In fact, all was going to script with Easts’ season in 2010 when they were whipped 60-14 by Canterbury in the early rounds.   But, by season’s end, they had turned it all around, with some wonderful attacking performances, some gritty and spirited come-from-behind wins, and a reborn, well-behaved and firing Todd Carney leading the way.  The fans were given every reason to dare to dream when the team made the grand final and, even in the face of some truly appalling refereeing decisions in the first half, all looked good when the Roosters went into half-time with an 8-6 lead. However, I can distinctly recall thinking at half-time about how we had blown the half-time lead against the Bulldogs in 2004 and praying that there would be no repeat.  Well, pray I might, but I should have known that it would go to hell in a handbag in the second half.  A Mitchell Pearce forward pass early in the second half gave St George possession (passes travelling forward, or into the stands, or into opposition players hands have unfortunately since become a defining feature of Pearce’s game).  St George scored soon after and then scored again, and again and again….It was painful, even more so as my 6 year old son burst into tears with the realisation that our dream of a premiership was just that – a fanciful wish.   At that moment, I also found myself questioning my parenting skills knowing that I had passed on to him the king-sized albatross of supporting the Roosters.

And so to the present day.  Season 2011 was a shambles and nearly rivalled 2009 for insipid team performances and off-field dramas. We were given some hope for 2012 after the team put together four consecutive wins to finish the season and assurances from the club that the troublemakers had been weeded out so that we now had a happy and united playing group.  I even attended an off-season fans forum with the coaching staff where the overwhelming message was one of positivity, eagerness and a successful 2012 beckoning.  We swallowed it too.  Stupidly, as it turns out.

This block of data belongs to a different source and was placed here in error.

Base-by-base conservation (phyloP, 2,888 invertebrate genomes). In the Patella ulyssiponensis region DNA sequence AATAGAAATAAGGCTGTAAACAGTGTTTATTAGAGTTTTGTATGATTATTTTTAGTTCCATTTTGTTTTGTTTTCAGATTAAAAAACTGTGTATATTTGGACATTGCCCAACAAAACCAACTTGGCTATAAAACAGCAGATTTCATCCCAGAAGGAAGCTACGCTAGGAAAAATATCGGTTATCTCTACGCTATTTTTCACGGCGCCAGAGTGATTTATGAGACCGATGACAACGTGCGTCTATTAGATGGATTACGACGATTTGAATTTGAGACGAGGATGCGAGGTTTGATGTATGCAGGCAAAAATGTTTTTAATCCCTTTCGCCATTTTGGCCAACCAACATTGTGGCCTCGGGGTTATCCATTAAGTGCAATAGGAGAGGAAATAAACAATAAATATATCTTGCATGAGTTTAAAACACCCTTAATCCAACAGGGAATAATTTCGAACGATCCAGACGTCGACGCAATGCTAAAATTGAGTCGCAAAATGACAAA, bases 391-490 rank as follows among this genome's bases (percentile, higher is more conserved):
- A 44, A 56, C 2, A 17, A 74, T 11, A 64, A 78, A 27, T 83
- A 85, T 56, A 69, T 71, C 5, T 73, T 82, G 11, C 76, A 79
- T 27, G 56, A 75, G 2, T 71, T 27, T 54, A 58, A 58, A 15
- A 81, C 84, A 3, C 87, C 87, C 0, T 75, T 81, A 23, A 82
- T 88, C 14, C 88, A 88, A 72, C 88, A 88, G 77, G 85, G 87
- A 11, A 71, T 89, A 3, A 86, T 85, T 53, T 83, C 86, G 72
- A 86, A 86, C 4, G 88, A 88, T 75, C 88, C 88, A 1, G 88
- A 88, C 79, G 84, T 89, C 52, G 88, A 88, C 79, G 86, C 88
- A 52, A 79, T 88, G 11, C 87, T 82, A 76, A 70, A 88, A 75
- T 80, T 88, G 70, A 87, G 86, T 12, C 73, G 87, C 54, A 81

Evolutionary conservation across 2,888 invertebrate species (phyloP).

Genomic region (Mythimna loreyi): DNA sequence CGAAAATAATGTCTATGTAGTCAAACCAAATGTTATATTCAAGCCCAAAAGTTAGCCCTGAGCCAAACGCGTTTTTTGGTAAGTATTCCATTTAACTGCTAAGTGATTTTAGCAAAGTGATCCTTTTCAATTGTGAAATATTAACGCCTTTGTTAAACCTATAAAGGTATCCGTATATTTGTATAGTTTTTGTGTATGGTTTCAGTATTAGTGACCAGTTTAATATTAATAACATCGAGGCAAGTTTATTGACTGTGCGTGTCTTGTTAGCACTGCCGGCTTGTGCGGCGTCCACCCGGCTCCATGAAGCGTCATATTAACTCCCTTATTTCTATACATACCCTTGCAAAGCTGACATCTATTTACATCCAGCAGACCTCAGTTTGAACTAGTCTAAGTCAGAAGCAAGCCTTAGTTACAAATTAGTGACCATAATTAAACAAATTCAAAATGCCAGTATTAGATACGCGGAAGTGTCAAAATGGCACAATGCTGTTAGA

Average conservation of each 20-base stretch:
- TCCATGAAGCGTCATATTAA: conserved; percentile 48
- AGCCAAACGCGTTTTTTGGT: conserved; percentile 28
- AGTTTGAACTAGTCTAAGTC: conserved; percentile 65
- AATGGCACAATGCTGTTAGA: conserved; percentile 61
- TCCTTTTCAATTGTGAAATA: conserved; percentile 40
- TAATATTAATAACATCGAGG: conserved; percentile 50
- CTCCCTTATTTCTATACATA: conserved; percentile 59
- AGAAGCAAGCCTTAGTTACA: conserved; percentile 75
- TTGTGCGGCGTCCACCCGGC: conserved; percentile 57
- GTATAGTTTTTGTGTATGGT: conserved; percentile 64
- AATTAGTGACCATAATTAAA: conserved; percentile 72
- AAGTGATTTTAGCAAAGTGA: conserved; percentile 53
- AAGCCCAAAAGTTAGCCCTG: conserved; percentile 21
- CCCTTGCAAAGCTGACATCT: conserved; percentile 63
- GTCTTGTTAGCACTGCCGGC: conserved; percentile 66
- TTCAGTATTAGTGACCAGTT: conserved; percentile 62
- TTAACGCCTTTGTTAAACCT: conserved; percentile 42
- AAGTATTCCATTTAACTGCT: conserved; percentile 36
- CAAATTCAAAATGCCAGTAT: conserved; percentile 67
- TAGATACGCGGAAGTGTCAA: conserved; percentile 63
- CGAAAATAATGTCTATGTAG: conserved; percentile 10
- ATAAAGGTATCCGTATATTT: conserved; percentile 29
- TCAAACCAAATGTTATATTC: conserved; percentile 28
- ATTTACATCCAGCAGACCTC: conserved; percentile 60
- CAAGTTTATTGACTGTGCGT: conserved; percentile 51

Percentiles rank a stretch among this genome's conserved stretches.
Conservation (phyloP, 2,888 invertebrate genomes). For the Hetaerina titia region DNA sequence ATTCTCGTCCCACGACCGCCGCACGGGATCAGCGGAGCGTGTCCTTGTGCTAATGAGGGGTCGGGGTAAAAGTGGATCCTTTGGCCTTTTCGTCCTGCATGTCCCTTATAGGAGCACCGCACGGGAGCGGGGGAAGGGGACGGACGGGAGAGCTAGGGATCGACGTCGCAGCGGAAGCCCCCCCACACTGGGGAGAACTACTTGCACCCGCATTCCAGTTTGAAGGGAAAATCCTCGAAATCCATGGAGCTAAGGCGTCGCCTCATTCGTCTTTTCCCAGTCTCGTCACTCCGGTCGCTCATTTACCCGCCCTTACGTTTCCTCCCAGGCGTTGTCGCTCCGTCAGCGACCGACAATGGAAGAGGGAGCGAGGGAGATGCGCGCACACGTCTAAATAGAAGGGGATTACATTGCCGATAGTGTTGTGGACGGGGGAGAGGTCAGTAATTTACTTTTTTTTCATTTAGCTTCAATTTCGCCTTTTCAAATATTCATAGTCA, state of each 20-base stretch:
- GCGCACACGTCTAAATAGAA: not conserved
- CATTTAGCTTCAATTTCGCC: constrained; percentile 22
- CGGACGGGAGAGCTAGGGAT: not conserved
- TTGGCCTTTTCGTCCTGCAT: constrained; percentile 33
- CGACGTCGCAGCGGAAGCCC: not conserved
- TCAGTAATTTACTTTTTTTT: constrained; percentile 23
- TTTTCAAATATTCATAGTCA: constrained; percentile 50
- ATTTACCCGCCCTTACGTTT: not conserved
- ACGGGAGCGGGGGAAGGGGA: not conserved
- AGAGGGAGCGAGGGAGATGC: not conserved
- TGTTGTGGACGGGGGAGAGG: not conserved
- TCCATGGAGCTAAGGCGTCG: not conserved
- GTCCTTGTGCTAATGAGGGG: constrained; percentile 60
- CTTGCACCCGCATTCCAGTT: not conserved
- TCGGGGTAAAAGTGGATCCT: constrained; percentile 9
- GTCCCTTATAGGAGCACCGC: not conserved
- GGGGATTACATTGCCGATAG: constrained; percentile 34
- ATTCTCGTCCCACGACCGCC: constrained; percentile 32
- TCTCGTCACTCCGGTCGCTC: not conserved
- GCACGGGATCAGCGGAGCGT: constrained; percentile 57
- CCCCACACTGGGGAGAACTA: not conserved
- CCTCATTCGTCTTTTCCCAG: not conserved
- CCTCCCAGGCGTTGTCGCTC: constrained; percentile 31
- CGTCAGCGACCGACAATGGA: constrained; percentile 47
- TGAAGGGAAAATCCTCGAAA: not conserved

Mid way through the season, the team has racked up several 50 point drubbings, a player has been arrested for an incident involving his ex-girlfriend, club stalwart and all-round nice guy Sammy Perrett is being perplexingly released to Canterbury, rumours abound that there are rifts between coach and players, and news reports have it that Sonny Bill Williams will be signing a massive one year contract that will allow him to continue his professional boxing gig during the season.  You couldn’t script a greater fiasco.

And what do us Roosters fans do? I’d say a lot of them just sit back and accept it, because we’re so conditioned to disappointment, failure and incompetence.  Some, such as myself, even question whether its worth committing our time, resources and, most importantly, our emotions to such a cruel and unrewarding cause.  Why do we put ourselves and those close to us through such a cursed existence? All I know is that, whether it’s a good thing or a bad thing, caring about the Roosters and wanting them to succeed and to be a club to be proud of is part of my DNA.  It’s a pathetic but undeniable part of who I am. And so I’ll live through the pain, just like I’m feeling this week, in the eternal hope that there’ll be something to crow about sometime soon.

Daniel Keary

June 2012

About Nick Tedeschi

Nick Tedeschi was the chief rugby league writer at Punting Ace for five years after a career in politics and bookmaking. He has written freelance for a number of organisations including Back Page Lead, Crikey and Betfair and now runs his own website. He writes an annual NRL betting preview and is a diehard Canterbury fan who lists Craig Polla-Mounter, David Stagg, Tony Grimaldi and Daryl Halligan as his favourite players.

Comments

  1. Increadible, and I thought Tigers fans did it hard!

    Great article Dan, I very much enjoyed reading it.